Spring Kitchen – Fruit and Vegetables
When winter arrives, I’m usually glad that I have no outdoor space which requires tending. The thought of the dank murk, of hibernating life brings me little joy as I look out my tenement window. However, when the first buds of spring appear I long to get out and have access to the seasonal ingredients which begin to poke through the ground. In Scotland there’s a hunger for the sun to appear a little higher in the sky, wild garlic and asparagus seem to take an interminable age after their appearance in the south of England to show their faces north of the border. But as soon as they do the growing season never seems to end. Elderflowers and nettles for those minded to forage are in abundance, with the joyous yellow of gorse seemingly omnipresent to give truth to the age-old legend about kissing being out of fashion when gorse is out of flower.
Wild garlic is one of those wonderful ingredients you often smell before seeing. It’s usually April before it makes an appearance near me, and then it finds its way into almost everything I make. My favourite use for it is in pesto, I can literally eat it with a spoon from the jar. You can try out whatever combination of cheeses and nuts you like, but I’ve finally settled on walnuts and Bonnet, the wonderful hard goats cheese from Ayrshire. It also perfectly protects witch sole, a most underrated fish which is wonderful in spring, from the heat of the oven, imparting a delicate flavour to the fish.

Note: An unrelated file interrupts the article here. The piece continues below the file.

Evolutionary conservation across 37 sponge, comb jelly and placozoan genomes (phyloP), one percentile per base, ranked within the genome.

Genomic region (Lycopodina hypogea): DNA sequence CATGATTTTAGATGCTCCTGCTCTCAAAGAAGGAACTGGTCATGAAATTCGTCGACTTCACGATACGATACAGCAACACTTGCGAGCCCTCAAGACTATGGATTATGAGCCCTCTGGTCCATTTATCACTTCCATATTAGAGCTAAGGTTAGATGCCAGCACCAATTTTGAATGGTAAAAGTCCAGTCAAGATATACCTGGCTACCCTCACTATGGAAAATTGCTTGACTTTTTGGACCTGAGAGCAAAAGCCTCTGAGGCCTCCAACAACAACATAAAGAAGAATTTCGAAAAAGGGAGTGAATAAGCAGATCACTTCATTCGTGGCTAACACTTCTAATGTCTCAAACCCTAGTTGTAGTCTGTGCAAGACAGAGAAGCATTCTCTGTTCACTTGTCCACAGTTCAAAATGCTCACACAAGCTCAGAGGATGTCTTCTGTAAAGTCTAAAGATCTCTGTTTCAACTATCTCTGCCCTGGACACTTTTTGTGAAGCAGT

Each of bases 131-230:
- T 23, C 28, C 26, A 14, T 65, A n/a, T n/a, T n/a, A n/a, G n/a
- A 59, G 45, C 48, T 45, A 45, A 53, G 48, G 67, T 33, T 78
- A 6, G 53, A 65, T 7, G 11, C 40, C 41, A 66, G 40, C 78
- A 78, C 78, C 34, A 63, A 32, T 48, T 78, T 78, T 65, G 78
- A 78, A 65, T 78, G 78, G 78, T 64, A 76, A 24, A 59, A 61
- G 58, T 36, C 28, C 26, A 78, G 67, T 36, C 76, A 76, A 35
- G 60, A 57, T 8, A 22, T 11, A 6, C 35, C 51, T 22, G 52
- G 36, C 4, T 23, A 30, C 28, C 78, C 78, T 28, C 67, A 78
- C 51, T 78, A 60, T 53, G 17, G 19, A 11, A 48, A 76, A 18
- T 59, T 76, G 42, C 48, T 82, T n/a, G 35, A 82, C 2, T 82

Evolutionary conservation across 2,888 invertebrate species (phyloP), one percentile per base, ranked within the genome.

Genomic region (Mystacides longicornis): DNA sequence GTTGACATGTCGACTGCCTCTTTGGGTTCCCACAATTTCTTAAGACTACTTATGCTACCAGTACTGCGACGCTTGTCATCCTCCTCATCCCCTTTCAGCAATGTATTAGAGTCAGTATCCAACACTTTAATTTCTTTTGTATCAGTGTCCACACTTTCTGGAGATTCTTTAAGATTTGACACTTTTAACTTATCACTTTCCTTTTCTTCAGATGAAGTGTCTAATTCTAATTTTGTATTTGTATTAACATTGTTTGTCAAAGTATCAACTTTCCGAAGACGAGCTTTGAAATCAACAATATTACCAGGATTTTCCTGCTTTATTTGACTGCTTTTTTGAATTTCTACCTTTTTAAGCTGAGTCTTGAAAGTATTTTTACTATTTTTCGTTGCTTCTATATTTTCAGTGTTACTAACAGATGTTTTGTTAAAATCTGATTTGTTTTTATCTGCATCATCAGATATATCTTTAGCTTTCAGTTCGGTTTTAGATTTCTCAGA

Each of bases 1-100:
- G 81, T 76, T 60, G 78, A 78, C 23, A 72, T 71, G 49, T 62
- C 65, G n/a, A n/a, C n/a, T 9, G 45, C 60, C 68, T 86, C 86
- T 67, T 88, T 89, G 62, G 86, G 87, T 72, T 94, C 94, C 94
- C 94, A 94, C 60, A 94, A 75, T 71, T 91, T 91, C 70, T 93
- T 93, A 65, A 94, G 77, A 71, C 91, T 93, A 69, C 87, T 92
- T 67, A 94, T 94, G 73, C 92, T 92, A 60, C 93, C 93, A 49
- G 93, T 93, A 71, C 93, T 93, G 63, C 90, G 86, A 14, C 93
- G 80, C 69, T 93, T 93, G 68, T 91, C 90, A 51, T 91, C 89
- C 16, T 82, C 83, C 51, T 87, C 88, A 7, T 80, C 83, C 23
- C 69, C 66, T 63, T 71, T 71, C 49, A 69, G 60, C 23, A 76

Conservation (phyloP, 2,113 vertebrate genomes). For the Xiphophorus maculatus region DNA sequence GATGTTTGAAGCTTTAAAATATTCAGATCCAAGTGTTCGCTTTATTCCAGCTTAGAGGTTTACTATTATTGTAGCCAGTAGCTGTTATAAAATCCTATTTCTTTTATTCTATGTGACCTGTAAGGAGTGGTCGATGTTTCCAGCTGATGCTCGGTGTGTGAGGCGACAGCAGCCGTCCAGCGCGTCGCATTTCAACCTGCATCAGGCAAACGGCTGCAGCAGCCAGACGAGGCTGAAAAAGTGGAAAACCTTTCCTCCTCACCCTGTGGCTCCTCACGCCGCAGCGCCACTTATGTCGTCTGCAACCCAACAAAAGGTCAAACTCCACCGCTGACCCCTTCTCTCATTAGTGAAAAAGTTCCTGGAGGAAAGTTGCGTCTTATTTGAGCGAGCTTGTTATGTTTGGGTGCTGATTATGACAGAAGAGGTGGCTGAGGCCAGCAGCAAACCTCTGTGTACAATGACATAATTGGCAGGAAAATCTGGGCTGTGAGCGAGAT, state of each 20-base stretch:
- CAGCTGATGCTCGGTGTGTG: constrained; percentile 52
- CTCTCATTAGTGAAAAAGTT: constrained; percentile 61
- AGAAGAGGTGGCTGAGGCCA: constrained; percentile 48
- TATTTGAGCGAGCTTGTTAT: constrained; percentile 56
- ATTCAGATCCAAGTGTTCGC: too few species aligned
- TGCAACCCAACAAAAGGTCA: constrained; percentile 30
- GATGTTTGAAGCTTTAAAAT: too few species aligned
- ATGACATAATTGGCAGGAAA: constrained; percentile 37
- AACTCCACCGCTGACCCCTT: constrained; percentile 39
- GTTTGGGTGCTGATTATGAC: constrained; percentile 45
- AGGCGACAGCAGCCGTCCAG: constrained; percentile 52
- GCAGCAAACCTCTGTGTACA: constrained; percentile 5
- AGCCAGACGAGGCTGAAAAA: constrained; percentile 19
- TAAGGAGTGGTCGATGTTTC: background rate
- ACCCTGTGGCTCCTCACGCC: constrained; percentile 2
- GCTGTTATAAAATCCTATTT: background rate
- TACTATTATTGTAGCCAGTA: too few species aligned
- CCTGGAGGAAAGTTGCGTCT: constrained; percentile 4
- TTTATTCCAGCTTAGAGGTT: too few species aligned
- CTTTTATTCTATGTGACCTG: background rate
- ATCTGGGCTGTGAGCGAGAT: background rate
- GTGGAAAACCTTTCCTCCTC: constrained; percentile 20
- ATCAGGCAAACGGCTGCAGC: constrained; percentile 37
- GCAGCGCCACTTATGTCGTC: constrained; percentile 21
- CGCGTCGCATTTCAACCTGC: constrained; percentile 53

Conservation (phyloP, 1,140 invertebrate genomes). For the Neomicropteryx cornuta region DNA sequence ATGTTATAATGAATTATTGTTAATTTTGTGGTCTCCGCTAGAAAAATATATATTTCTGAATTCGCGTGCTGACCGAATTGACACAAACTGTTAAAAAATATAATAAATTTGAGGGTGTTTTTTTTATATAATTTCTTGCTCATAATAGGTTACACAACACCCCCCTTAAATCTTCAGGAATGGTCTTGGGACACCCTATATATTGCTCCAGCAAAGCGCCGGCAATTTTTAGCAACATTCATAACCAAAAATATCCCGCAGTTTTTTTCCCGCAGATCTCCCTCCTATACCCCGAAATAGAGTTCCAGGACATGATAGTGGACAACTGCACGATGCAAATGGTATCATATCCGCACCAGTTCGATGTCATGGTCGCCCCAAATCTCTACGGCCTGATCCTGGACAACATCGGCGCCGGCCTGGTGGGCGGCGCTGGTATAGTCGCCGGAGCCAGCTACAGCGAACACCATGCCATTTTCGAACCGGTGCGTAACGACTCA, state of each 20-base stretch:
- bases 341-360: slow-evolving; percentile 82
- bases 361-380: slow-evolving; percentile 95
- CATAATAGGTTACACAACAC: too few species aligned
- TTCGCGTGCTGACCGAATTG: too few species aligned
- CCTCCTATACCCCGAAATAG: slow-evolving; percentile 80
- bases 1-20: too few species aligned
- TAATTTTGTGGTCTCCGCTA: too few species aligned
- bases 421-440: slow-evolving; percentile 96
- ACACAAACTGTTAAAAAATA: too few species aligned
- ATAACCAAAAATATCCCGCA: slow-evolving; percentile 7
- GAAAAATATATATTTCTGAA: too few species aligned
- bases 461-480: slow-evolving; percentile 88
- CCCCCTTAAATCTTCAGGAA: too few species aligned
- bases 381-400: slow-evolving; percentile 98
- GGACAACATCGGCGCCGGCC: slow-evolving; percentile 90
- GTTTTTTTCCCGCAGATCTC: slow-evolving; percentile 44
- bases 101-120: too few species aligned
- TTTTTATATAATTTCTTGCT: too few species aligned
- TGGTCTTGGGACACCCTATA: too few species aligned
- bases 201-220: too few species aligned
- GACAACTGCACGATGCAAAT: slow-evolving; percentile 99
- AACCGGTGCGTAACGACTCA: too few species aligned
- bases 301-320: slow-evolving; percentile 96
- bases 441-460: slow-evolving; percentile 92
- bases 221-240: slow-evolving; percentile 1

As spring becomes summer the soft berries begin to appear, whether cultivated or wild; strawberries, raspberries, blackcurrants, blaeberries, all the way through to the return of late summer brambles signaling the darkening days. There is no need to dress seasonal berries in anything but a thin splash of double cream, however if your palate needs a little more complexity of flavour, spiced yoghurt, or a honey and whisky based panna cotta provides the perfect backdrop to the sweet, tart acidity of the fruits of the season.
When it comes to vegetables, Ayrshire potatoes are an annual treat which can’t be overstated, and as the season progresses you’ll find courgettes and their wonderful flowers, baby carrots, peas, broad beans, with onions, and beetroot to follow. It may seem strange to be using ingredients this fresh to make soup as the temperature begins to rise, but the dishes here are almost the opposite of a thick winter broth. Light and delicate in flavour, served a bit cooler, and without cereal additions, these soups perfectly reflect the season. Spring vegetables, or even what’s left of the winter larder shredded with seasonal asparagus and syboes (spring onions) and a fragrant stock can be warming or refreshing depending on the time of day, while a glut of tomatoes and the fresh acidity of sorrel is mouthwatering in its simplicity. However it’s the culmination of new season lamb, and a basketful of summer vegetables that is the highlight, the perfect reflection of a hard earned summer harvest.
Fifth and final article in my Scottish Daily Mail Spring Kitchen series